'A Prayer Journal' by Flannery O’Connor: December-January selection

Augustine’s Confessions is the story of a soul. It is the account of a soul that once had a rigid, fairly intelligible story for itself. For some thirty years, Augustine told the same story of his soul—to himself, to others—until that story was torn up and reconstituted in his conversion. After Augustine’s conversion, his soul’s story became that of the Prodigal Son. The story was given to him, and he realized its truth. He began to make sense of his life in the light of his soul’s reconciliation with God. He was suddenly aware of how God’s grace worked throughout his life.

Flannery O’Connor’s Prayer Journal is the story of a soul. It is the story of a soul being constituted by God. This is not meant to be patronizing. Nor is it meant to be romantic. But, it is clearly the story of a soul being formed in God’s grace.

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The Prayer Journal consists of several entries made in a standard issue, marble-covered notebook between January 1946 and September 1947. Flannery, 21 years old, had just started at the Writers’ Workshop at Iowa University. She was reading widely—Kafka, Mauriac, Bloy—and trying to produce writing that was more than mediocre.

Most of the commentators and reviewers who have offered their thoughts on Flannery’s Prayer Journal marvel at what Flannery reveals of herself. They speak of her constant mention of desire—she writes that she wants to feel desire and love for God. She prays directly for artistic success. She prays for the ability to grasp God in such a way that would enable her to answer the questions about her faith that roil in her. She prays poignantly to become “intelligently holy.” She senses that God is feeding her, but she prays that she might somehow develop an appetite for God. She demands mystical experience. In fact, she demands any experience that might serve to ground her faith in God.

The reviewers note how extraordinary the journal is in light of Flannery’s subsequent literary success and the faith that permeated her stories and novels. It is all quite remarkable.

Beyond what the reviewers marvel at, I think the person of faith has two reactions to Flannery’s writing. The first is the recognition of his or her own self in Flannery’s writing. There is instant simpatico. All of it seems to make sense, though her writing and experience remains brittle and incomplete. The second reaction is much more subtle. It is the recognition that God is working in a remarkable 21 or 22 year-old woman in ways that will bear much fruit in the future. The journal is a snapshot in the formation of a formidable soul, and it is God who is doing the forming. Flannery yearns for grace, and God is granting it by the boatload. This should be a source of great consolation for those of us who share the type of yearning expressed in the journal. God is forming the stories of our souls. Some day we will be able to articulate that story in full.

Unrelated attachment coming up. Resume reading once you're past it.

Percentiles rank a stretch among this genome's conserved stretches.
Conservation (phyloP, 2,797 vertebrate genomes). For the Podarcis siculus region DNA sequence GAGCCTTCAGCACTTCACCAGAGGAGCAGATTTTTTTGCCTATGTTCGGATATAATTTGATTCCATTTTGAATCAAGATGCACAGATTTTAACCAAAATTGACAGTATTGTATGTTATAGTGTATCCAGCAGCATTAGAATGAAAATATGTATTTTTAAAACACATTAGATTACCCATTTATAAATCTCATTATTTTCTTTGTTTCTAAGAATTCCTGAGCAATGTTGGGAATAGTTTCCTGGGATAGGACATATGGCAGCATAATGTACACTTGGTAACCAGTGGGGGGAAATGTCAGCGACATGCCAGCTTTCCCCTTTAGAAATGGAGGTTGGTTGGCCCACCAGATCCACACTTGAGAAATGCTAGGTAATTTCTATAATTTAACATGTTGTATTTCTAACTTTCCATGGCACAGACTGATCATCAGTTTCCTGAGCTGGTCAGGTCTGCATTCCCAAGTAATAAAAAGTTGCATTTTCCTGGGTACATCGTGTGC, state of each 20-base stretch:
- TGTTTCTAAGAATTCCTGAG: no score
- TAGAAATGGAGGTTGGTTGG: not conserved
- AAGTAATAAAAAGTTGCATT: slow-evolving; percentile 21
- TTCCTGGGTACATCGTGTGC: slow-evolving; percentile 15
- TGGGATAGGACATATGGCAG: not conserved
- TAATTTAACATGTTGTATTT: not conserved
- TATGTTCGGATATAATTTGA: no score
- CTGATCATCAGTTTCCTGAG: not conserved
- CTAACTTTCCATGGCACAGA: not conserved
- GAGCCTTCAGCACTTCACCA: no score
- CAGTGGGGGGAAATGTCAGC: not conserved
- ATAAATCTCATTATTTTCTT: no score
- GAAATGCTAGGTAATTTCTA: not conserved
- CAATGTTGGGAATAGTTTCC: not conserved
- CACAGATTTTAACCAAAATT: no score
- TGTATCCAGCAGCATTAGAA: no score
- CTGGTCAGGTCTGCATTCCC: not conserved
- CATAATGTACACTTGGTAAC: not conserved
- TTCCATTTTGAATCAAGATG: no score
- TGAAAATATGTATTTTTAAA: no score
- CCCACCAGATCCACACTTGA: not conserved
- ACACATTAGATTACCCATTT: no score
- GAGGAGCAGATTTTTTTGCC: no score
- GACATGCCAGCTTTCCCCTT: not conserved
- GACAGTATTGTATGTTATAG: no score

I urge you to get your hands on a copy of this book. It is beautiful. It has an odd, slender shape, and it has much space on which to write. It also contains a facsimile of the original journal.

Please consider contributing something of your own experience in reading the journal. Do you sense God working in the A Prayer Journal in the same way? I hope you will be moved to contributing something to a discussion of the book. Thank you. I wish you a prayerful Advent and a Merry Christmas.

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Andrew Di Liddo
3 years 11 months ago
Check out the reviews on Amazon for this book. One of the reviews cites that there is little printed material offered in this book for the price and feels that instead of publishing this as a book, it could have been distributed in an alternative method. The writer of that review alleges profiteering. In any case, maybe get it from a library? Here is an excellent discussion of this book broadcast on National Public Radio last month. This program originated in Boston at WBUR FM. One of the commentators on this panel knew Flannery Oconnor personally. http://onpoint.wbur.org/2013/11/12/flannery-oconnor-prayer-journal
Kevin Spinale
3 years 10 months ago
Habit of Being - Flannery O'Connor's letters edited and with an introduction by Sally Fitzgerald Farrar, Straus and Giroux, (1988).
Kevin Spinale
3 years 10 months ago
Mr. Di Liddo, The NPR piece is quite interesting. William A. Sessions, who edits the prayer journal for Farrar, Straus and Giroux, figures prominently as a correspondent in "Habit of Being" - Sally Fitzgerald's compilation of Flannery's letters. He was a young writer who sought Flannery's advice. He eventually converted to Catholicism as a result of his interactions with Flannery. If you enjoyed this short work, I encourage you to take a look a "Habit of Being." It too can be read for spiritual reading.